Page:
Many investors suggest the entrepreneur should have these handy just in case they get asked to provide, some investors look at the business plans and projections as a sanity check and others advice to simply focus on the pitch deck.
I vehemently disagree. I would recommend not following-up with any angel investor who asks you for a business plan. You yourself should be able to credibly articulate how you envision the next 12 months unfolding and especially how you intend on spending the money you raise, but that's about it.
Financial projections for a two-month old startup are an even bigger waste of time. You want to be clear on the spend side but basically, the most you could have figured out is a working assumption on the customer acquisition cost.
it is always a good idea to draw some financial projections just for yourself as a founder, as a way of having a path to controlling your time spent and cash spent as well.
While seed investors might be investing in you more than financial projections, it is not a bad idea to have even a preliminary financial plan that shows where this startup can potentially grow. Most of these early financial projections get refined as you learn lessons on your product development costs, your launch costs, your rate of customer acquisition and overall stickiness.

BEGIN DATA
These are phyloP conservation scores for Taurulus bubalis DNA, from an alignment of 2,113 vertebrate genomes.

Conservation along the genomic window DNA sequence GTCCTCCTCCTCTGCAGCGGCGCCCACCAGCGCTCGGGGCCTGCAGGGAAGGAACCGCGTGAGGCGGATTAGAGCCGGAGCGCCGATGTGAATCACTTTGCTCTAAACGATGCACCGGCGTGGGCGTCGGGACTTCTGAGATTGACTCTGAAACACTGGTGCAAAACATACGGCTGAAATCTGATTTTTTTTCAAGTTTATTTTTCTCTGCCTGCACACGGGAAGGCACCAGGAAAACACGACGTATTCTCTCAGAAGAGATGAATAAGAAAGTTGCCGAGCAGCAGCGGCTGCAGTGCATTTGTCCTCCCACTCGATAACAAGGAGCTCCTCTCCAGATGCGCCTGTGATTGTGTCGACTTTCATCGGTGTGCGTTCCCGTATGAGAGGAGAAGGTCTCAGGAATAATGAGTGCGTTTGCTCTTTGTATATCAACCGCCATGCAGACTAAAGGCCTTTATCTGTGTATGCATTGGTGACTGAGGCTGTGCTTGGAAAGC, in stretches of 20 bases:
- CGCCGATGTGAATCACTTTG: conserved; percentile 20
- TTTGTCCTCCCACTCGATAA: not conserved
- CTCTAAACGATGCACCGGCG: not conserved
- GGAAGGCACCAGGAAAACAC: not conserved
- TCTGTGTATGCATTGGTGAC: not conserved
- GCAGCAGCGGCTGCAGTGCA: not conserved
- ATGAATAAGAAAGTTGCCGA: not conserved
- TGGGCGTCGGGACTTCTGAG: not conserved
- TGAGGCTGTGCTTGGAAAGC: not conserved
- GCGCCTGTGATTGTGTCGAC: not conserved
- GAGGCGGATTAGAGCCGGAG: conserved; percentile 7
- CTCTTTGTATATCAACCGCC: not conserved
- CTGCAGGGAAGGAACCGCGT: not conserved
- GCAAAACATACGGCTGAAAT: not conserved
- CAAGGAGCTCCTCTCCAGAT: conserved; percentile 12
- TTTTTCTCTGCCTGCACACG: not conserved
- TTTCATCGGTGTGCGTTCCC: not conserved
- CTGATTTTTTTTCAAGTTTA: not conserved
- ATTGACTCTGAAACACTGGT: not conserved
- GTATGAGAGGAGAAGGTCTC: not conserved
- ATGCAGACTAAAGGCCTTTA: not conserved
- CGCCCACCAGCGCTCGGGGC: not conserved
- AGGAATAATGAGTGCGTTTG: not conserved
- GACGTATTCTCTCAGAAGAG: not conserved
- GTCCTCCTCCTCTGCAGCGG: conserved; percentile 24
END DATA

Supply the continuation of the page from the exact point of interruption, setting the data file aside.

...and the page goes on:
Give me a call. I've helped and mentored many founders prepare early financial projections that helped them to, not only raise seed funding, but to also challenge their own business model.
Don't think if a BP as just a big set of spreadsheets - I agree those are probably worthless, but MUCH more important is how you will generate leads and close business. As an investor that's what I want to see. That as well as your cost to acquire a customer. I also want to see how you will position yourself in the marketplace and differentiate yourself from your competitors. For example, I want to see if you will compete via products, price, or the type of relationship you will have with your customers. I want to know if you are a BUSINESS PERSON or a product inventor who wants to be in business.
A startup plan defines your thinking and judgement! It clearly communicates five elements: your Idea, its Benefit and Target, your desired Perception and Reward. A Cash Flow projection shows how you will make this come to life. Say it all in four pages or less.
It's only important for the investors to whom it's important. In my experience the more hoops you're asked to jump through by an investor, the less likely that investor is to invest. Creating a business plan is a good exercise though, and worth carving out time for as an exercise in planning and projection. But for very early stage startups, so much is going to change that a demand for a sophisticated, detailed plan doesn't really make that much sense. I'm all for results first.
Most firms are not able to create enough wealth to pay the going rate for angel capital, more than 10 time capital invested, and leave an equal amount for themselves and those in the firm.
What basis do you have for thinking your firm would be an exception? Have you received a Critical Factors Analysis profile from the CIC at Waterloo?